This action should not be confused with a redesignation to attainment under CAA section 107(d) because neither Montana nor Colorado have submitted a maintenance plan as required under section 175(A) of the CAA or met the other CAA requirements for redesignation. The designation status in 40 CFR part 81 will remain moderate nonattainment for all three areas until such time as Montana and Colorado meet the CAA requirements for redesignations to attainment.

II. Basis for EPA's Final Action

A. Whitefish, Montana

Determination that the Whitefish PM10 Nonattainment Area Attained the PM10 NAAQS as of December 31, 1999

Whether an area has attained the PM10 NAAQS is based exclusively upon measured air quality levels over the most recent and complete three calendar year period. See 40 CFR part 50 and 40 CFR part 50, appendix K. Since the attainment date for Whitefish was December 31, 1999, the three year period covers calendar years 1997, 1998, and 1999. Samples were collected on an every day schedule for Whitefish during this time period.

The PM10 concentrations reported at the monitoring site showed one measured exceedance of the 24-hour PM10 NAAQS in 1997 with a value of 178 μg/m3 ; the expected exceedances for this year also calculated to 1. For 1998 and 1999, the number of exceedances and expected exceedances were 0.0. Thus, the three-year average was less than 1.0, which indicates that Whitefish attained the 24-hour PM10 NAAQS as of December 31, 1999. The second highest value recorded between 1997 and 1999 at the Whitefish monitoring site was 138 μg/m3 which is below the standard of 150 μg/m3.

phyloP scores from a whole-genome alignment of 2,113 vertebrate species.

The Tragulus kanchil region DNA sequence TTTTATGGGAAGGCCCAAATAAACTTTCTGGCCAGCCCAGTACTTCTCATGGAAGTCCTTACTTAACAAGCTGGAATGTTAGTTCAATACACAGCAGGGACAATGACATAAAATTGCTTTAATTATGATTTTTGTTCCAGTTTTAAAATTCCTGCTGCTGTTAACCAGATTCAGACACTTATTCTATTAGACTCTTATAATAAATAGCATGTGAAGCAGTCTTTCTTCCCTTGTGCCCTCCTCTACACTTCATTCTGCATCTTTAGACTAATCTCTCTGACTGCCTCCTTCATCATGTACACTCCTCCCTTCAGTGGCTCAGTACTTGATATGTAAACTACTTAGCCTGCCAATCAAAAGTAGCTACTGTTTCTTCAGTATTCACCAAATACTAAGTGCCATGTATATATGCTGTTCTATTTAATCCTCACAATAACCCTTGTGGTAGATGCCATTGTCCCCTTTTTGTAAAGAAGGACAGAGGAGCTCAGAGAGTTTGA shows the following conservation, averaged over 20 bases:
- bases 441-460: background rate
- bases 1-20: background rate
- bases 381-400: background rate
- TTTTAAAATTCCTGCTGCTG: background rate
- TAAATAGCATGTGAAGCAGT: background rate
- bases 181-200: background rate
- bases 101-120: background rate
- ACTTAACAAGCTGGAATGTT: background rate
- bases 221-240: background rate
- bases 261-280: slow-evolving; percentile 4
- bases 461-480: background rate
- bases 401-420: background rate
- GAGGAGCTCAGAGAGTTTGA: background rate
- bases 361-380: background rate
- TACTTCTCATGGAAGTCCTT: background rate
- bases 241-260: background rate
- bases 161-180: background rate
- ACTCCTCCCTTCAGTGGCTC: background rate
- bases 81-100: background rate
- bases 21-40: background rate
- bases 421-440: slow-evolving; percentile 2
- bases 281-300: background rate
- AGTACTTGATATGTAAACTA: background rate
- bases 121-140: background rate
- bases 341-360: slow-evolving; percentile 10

Review of the annual standard for calendar years 1997, 1998 and 1999 reveals that Whitefish also attained the annual PM10 NAAQS by December 31, 1999. There was no violation of the annual standard for the three year period from 1997 through 1999. The expected annual average value for the three year period was 29 μg/m3, which is below the standard of 50 μg/m3.

B. Thompson Falls